Classically Educated: Greatest Hits Volume I

Classical Columns

One of the nice things about being able to see the numbers on a blog as eclectic as this one is that you never really know what is going to resonate with readers.  Sometimes, a post goes up which looks like it will immediately become popular… and it disappears without a trace.  Others look less likely to attract a wide audience, and they work well.  And then there are the ones that don’t attract much immediate readership but keep getting visited, time and time again by people in the most unlikely locations.

When the blog started, most of our traffic came from direct referrals and our Fan Page, but more and more, we’re seeing most of the traffic arriving from search engines and simply people who stumbled on us, read the manifesto, liked what they saw, and pop back occasionally.

Guest posts are always popular… but then, so are posts by the CE team, so no clue there!

So, without further ado, we are proud to present the most popular posts from our first half-year of life:

10: (Tie) Aerobics for my Brain and What the Reading of Blake’s Poetry Awoke in Me.  These two epitomize what Classically Educated stands for.  The first is about the mental gymnastics of traveling to a new place… while the second delves into literature, and the sensations it inspires.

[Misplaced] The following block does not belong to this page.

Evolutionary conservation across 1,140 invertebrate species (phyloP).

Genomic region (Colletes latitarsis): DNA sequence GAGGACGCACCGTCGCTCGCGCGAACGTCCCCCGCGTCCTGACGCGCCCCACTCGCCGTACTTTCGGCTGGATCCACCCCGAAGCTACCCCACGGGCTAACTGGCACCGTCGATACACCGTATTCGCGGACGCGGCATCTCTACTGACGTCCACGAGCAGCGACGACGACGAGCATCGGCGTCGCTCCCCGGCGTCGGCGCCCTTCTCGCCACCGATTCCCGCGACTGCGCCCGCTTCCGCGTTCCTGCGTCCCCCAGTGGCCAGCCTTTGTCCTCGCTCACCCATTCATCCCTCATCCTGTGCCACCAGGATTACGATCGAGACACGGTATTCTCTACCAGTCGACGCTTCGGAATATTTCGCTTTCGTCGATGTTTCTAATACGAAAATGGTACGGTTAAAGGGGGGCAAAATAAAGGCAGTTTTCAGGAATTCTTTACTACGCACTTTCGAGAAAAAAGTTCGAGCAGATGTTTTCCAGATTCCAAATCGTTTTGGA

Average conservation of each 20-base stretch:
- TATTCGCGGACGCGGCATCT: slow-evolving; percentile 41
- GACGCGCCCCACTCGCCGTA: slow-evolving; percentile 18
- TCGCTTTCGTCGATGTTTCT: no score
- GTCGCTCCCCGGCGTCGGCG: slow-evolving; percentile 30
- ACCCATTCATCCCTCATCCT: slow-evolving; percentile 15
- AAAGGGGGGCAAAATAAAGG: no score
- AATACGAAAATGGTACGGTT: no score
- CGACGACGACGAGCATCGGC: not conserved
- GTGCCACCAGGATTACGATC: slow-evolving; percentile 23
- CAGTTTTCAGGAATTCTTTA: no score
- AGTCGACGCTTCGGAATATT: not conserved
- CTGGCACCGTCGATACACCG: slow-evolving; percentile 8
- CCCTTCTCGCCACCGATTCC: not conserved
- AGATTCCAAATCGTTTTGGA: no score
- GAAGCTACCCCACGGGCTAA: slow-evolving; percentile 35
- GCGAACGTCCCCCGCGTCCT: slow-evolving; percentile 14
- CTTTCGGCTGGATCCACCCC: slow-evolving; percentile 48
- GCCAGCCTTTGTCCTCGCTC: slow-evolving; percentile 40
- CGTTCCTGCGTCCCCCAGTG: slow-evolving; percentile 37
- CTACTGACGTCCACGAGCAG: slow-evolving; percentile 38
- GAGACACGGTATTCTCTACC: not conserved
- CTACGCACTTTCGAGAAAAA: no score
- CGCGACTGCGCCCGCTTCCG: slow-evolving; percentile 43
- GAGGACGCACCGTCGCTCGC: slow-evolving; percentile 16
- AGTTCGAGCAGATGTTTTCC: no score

9: On words, as they relate to worldview.  A bit of a rant, a bit of philosophy, and a post which asks questions about differing types of human nature.  Of course, the answers probably lie within us!

8: Tango: The Forgotten Argentine Passion. The first in a series of Tango articles that made the list, and which gives one view of how the dance is seen in more modern days.


7: PC Runs Amok in Science Fiction Community.  Yes, we know that, depending on your worldview, political correctness is either running amok everywhere, or there isn’t really enough of it to protect the disenfranchised.  But even the most die-hard believer will have a giggle at the silliness that is PC insanity in the tiny Science Fiction Community. It is much harder to take earnest, holier-than-thou, PC preaching seriously when the person doing it writes about goblins…

6: A New Model For the Publishing Business?  More literature in CE…  A lot of the posts on this list have to do with the letters, despite this kind of post not being all that frequent.  Probably says something about our readers!

5: A Trip To New York on Hydrogen Wings.  It Was Just One of Those Things.  Admit it.  Everyone is fascinated by airships and especially the transatlantic Zeppelins of the thirties.  OK, don’t admit it, but this guest post is eternally popular, which is proof enough for us!


4: Tango For Export.  The second half of the Tango series deals with the dance outside the borders of Argentina, and gives a good overview of what to expect if you ever come into contact with it.  The fact that it remains popular will likely mean many new dances in the short term!

3: Bad Management Fads – A Classically Educated List.  Well, Scott Adams sells a ton of Dilbert material, so it’s not really surprising that this one makes the list.  The corporate world has done a LOT of stupid in its history, and that is reflected here.  Plus, people love lists.

2: 10 Reasons why it Sucks to Be Single, Female and Smart.  This masterpiece of reality and rueful laughter hits the nail on the head better than anything that Bridget Jones may have said or done. Guest poster Scarlett just knows her stuff. Plus, people love lists, as we have mentioned.  They also seem to love romance columns.


Driving home after the party